About the author: Addie Martin has been in New Orleans for the last ten years. She writes about ideas, subjects and projects that fascinate her and capture her interests. Visit her blog here and find out about her key takeaways from Entrepreneur Magazine’s Growth Conference below.
On Wednesday I attended Entrepreneur Magazine’s 6th Annual Growth Conference. I must say, it was a pretty amazing time. I got to see three fantastic presentations – on marketing, sales and using social media to acquire customers. Plus I got to see Erik Wahl perform and speak. All in all, quite awesome. Best of all, it was a free conference, and definitely worth the time and effort it took to get there. Today I want to talk about my key takeaways, and how I’m going about applying them to my life, work, and writing.
The intersection of left and right brain thinking. More than one speaker at the conference talked about the marriage of right brain creativity and left brain logic and thinking. Both are equally important in the equation. Both have their place and are intertwined into the success of the other side. I love this concept. It dovetails nicely into a idea I’m working on for a website. Fairly top secret for now, not ready to unleash it on the world. The acknowledgment and wide-spread acceptance of marriage of left and right – the perennial polar opposites – is one of the ways forward into the future. It’s important that people be tapped into both brain spheres and be able to draw on what each provides. I am more excited than ever to be studying more about this concept and how I can put it into action.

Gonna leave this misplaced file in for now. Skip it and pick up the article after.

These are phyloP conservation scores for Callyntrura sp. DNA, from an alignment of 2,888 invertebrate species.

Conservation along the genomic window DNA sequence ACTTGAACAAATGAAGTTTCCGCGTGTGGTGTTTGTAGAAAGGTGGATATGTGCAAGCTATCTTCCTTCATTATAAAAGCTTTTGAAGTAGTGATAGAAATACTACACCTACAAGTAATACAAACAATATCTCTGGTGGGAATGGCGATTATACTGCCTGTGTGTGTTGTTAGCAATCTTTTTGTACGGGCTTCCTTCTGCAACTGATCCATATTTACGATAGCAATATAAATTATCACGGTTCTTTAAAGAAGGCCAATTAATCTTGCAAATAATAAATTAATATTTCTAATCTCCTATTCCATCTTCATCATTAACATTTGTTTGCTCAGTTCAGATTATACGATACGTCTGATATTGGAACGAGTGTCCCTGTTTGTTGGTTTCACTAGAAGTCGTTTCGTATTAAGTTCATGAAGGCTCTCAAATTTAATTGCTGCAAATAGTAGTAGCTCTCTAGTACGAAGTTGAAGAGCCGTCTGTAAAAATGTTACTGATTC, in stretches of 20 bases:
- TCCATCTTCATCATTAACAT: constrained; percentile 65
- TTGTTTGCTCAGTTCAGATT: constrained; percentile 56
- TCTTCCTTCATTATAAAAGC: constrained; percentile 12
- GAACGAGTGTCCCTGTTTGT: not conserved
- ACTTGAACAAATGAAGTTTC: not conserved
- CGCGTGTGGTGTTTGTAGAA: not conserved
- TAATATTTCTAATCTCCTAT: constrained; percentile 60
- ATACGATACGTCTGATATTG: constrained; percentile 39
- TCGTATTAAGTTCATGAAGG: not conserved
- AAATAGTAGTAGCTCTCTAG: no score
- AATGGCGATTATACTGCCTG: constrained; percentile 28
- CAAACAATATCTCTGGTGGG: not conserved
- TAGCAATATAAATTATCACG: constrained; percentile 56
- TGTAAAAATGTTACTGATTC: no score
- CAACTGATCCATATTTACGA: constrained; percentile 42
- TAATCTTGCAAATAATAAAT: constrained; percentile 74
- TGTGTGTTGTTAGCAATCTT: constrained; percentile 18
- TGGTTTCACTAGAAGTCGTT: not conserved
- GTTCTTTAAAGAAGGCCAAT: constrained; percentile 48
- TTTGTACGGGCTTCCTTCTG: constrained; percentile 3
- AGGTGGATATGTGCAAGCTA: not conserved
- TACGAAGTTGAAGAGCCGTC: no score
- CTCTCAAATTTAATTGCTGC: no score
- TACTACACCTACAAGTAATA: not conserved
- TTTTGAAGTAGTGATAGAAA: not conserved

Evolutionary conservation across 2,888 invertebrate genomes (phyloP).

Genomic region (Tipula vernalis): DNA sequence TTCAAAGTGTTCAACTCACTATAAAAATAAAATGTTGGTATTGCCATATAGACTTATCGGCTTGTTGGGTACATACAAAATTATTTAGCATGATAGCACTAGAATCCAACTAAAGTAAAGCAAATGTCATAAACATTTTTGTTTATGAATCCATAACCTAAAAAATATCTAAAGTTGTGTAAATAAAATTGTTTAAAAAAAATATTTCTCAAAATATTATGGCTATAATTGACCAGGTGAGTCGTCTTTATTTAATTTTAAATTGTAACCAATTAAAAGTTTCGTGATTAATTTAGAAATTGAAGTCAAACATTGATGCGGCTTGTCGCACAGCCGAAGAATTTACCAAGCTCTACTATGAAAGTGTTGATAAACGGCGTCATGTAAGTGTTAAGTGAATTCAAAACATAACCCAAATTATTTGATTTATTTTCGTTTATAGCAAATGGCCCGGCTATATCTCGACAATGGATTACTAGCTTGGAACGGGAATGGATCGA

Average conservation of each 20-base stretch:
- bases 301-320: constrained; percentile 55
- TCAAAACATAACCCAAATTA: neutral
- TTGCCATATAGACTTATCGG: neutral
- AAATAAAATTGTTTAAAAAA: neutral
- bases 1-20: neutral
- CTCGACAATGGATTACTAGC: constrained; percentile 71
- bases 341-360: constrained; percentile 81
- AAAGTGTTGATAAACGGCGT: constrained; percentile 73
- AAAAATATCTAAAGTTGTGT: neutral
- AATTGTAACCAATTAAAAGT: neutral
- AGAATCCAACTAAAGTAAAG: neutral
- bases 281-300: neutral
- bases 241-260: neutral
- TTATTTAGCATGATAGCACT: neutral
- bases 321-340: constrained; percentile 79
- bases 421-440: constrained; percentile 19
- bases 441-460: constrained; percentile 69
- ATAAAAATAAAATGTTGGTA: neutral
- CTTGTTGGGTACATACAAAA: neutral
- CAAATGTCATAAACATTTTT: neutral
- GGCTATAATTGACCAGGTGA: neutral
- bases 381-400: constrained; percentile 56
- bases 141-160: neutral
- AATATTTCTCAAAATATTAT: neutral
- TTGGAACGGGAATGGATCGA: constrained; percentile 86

How exactly will I help people? One part of my overall vision for my work involves helping people. But how? In order to be focused and on a path to success, I’ll need to figure out specifically how to do that in each case. In the branding session, Malcolm Schwarzenbach ofTrumpet Group talked about a branding bulls-eye of sorts. The most lofty and “pie in the sky” facet is the vision. It’s the raison d’être – the reason for being. Many people’s and brands’ visions involve helping people. For me, I am sure that any vision I’ll have for my brands will involve helping people in some way. What I realized at Growth Con is that I need to figure out and state specifically how I will help folks. It’s not enough to have a vision of “helping people.” How exactly will I put that to work? I’d love to really not even use the words “help people” in my actual vision statement, if it is possible. I’d like to try to go deeper and more specific, into a more emotional place beyond just “helping people.” I’m going to dig deeper and reach in there.
People only buy things to solve problems. Period. End of story. What problems am I solving? Sales = solving problems. The sales session was pretty eye-opening. Grant Cardone is a wild man whose got some pretty “out of the box” ways of thinking about sales. Of his ideas, the one that resonated most with me was that people only buy things to solve problems. That’s at the core of every purchase. This is something I’m going to keep in mind forever. It’s crucial to keep in mind when developing sales pages and pitches. Figure out a way to solve problems for people, and you’ll get the sale. Another add on to this is that the higher the quality of the product, the more price drops out of the equation. That’s another “Grant-ism.” I wasn’t necessarily going to include it here, but it really seems to fit in. It’s an easy reminder to only produce high quality products. Things that solve problems. It’s vital to provide people something to think about and facilitate them taking action in their own lives.